“Most participants reported difficulties in accessing the labour market. They attributed this to a lack of information, high unemployment rates, lack of required documentation (e.g. residency permits, passport), language barriers, the remoteness of some sites from cities, and lack of job advise and placement support… Participants found the programmes on self-reliance and employment limited and unstructured… The remote location of some sites and RICs from cities were noted as notable obstacles to self-reliance, integration and co-existence… The lack of Greek language classes, which most perceive to be required for integration, was a commonly referenced issue. While most participants [had] social security numbers (AMKA), they [had] difficulty obtaining other documents such as AFM and unemployment cards from OAED.”[9]

These difficulties are more marked for applicants residing in open mainland camps and/or informal accommodation. As of the end of 2019, of the 24,110 persons residing in the 30 open mainland sites, only 1 in 4 had managed to obtain an AFM (28.62%) and even less were able to obtain unemployment cards from OAED (6.57%).[10] For those residing in ESTIA apartments, though the situation was reported relatively better, similar challenges were highlighted, with 79% of beneficiaries having managed to obtain an AFM, 37% being registered with OAED,[11] despite the additional support provided under the scheme.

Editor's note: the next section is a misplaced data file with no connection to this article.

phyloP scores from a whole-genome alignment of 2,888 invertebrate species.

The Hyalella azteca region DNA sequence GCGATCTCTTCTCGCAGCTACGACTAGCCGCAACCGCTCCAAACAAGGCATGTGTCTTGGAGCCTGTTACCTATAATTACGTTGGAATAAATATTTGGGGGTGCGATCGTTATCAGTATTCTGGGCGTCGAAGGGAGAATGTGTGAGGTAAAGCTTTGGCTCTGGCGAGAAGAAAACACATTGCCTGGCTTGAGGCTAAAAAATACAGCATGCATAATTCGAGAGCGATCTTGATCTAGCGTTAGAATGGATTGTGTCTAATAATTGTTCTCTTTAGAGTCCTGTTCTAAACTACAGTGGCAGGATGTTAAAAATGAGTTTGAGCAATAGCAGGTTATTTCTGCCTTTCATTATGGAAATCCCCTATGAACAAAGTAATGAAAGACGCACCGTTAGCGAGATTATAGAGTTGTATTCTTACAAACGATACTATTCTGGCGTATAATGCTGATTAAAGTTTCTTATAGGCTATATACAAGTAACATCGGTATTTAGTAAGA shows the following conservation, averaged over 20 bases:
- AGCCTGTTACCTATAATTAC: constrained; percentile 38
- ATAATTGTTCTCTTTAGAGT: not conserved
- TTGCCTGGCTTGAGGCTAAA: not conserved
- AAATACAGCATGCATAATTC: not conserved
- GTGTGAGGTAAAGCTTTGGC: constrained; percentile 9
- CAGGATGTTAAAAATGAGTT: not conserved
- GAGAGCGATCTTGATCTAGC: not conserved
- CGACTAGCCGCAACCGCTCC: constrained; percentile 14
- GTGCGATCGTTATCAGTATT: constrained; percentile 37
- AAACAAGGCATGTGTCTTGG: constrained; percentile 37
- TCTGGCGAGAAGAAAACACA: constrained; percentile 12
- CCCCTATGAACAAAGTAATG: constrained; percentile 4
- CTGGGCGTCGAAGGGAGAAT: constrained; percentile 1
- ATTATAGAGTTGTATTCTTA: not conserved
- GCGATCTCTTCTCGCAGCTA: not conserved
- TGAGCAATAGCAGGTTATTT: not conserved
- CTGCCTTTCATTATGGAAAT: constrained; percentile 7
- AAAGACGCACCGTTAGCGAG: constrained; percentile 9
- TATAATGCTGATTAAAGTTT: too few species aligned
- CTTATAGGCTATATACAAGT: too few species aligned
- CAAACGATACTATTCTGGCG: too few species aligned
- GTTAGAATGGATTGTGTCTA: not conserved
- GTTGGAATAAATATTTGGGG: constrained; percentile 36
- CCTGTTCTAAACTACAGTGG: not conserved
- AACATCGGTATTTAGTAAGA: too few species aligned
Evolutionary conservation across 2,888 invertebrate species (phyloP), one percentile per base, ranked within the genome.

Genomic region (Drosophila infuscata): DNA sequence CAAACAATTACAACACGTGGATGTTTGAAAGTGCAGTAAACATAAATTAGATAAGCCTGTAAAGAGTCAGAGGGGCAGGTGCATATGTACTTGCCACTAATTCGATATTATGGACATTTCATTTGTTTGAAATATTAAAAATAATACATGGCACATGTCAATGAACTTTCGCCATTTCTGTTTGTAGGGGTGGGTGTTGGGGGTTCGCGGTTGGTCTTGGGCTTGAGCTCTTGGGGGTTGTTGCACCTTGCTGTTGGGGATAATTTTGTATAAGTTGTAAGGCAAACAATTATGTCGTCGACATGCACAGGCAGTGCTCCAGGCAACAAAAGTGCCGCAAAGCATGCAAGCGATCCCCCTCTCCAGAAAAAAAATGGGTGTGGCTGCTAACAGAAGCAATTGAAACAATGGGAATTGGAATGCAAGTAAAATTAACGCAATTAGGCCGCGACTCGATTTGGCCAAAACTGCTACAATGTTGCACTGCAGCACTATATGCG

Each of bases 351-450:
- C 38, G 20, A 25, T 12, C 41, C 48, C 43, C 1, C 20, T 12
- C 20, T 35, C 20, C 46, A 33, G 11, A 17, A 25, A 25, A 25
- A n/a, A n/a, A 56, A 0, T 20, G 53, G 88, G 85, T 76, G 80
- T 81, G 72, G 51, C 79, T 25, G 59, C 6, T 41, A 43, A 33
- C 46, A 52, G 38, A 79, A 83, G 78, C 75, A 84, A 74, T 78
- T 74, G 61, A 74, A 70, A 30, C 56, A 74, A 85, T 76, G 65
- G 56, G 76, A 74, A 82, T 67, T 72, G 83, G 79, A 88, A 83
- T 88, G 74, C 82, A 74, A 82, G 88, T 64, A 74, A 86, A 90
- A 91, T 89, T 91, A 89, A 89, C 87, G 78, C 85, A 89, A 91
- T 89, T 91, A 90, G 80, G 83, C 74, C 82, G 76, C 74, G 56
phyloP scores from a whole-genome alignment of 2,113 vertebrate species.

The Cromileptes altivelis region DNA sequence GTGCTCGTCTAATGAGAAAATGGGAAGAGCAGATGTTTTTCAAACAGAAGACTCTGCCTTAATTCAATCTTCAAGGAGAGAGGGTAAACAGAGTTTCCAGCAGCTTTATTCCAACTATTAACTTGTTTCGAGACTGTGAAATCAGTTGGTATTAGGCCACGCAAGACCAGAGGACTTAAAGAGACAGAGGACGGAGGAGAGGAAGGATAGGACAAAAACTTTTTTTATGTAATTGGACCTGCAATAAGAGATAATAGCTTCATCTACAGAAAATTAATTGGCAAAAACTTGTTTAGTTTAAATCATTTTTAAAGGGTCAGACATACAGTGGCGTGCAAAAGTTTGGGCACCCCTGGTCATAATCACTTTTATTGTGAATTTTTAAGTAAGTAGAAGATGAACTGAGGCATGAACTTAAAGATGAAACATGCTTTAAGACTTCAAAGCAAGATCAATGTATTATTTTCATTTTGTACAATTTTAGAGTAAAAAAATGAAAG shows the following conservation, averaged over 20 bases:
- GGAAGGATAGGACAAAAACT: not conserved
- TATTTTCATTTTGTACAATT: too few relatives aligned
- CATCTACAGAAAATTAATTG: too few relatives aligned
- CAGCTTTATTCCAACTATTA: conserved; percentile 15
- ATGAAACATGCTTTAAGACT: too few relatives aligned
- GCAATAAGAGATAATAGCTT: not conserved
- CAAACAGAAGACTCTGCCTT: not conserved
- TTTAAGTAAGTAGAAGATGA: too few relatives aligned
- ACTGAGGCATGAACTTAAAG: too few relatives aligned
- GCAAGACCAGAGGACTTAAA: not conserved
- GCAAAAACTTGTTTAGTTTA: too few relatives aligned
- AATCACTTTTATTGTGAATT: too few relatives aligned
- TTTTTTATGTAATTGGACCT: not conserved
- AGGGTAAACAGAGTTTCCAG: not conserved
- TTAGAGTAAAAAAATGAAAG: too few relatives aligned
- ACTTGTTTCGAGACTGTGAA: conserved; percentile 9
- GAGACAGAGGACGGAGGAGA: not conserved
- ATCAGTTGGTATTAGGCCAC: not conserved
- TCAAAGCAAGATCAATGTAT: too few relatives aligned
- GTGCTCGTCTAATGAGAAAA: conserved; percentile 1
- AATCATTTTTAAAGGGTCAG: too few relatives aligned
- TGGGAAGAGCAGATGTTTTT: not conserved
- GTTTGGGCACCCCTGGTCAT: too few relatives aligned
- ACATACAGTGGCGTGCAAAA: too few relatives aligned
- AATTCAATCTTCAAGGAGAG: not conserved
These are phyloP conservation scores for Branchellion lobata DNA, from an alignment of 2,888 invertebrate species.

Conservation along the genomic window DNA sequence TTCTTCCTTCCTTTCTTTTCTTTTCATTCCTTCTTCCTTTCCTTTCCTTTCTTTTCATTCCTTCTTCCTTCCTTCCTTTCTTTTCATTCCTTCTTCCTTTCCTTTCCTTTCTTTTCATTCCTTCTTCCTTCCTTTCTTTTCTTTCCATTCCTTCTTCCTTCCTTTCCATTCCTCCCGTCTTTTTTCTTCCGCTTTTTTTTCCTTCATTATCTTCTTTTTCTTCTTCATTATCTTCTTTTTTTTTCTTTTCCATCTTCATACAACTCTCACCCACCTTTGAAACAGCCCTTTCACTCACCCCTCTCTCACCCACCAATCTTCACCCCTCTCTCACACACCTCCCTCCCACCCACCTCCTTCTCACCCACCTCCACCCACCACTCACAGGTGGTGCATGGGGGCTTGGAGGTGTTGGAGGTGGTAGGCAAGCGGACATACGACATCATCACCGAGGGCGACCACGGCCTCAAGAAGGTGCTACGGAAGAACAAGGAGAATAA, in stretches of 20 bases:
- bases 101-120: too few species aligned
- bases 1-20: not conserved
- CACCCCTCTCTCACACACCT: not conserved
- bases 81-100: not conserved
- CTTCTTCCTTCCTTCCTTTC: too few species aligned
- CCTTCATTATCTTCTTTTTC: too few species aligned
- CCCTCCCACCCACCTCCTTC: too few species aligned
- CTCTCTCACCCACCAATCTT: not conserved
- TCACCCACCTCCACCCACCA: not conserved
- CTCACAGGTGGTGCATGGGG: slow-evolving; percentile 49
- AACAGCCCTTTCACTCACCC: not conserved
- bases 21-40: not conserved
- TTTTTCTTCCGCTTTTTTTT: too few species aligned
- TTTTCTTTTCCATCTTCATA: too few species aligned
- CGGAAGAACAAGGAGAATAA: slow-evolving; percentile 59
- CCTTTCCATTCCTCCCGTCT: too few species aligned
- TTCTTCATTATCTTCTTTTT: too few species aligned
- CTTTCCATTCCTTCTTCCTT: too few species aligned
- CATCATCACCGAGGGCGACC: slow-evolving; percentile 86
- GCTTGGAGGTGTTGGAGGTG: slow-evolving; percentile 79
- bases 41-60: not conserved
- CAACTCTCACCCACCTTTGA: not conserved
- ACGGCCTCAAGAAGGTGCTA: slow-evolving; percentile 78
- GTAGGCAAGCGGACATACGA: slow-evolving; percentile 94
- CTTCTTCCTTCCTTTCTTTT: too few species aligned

In addition, asylum seekers have continued facing significant obstacles to opening bank accounts, including those dedicated for the payment of the salary, which are a precondition for payment in the private sector.[12] The four major banks in Greece have repeatedly refused to open bank accounts to asylum seekers, even in cases where a certification of recruitment is submitted by the employer. “In fact, this policy offends against the spirit and the letter of the law, excluding thus the asylum seekers from the labour market. At the same time, employers willing to recruit asylum seekers are discouraged because of this significant barrier or, even when hiring them, face the risk of penalties”, as highlighted by the civil society organisation Generation 2.0.[13]

In December 2019, only 8% of those living in ESTIA apartments had managed to open a bank account,[14] highlighting the magnitude of the challenge applicants and beneficiaries face in accessing the labour market.

Lastly, applicants’ access to the labour market has been further hindered by obstacles in acquiring a social security number (AMKA, see healthcare), which is a requirement for employment. Throughout 2019, GCR’s Social Unit had several cases of applicants who had found employment but were then unable to proceed with signing contracts due to the lack of AMKA. In December 2019, furthermore, the Greek Ombudsman intervened in the case of a Turkish asylum applicant, who was similarly able to find employment but was unable to legally work due to the ongoing barriers in obtaining a social security number. To be noted, in his case the competent services justified the refusal of issuing the applicant with an AMKA on the basis of the IPA, which, at the time, was still not in force.[15]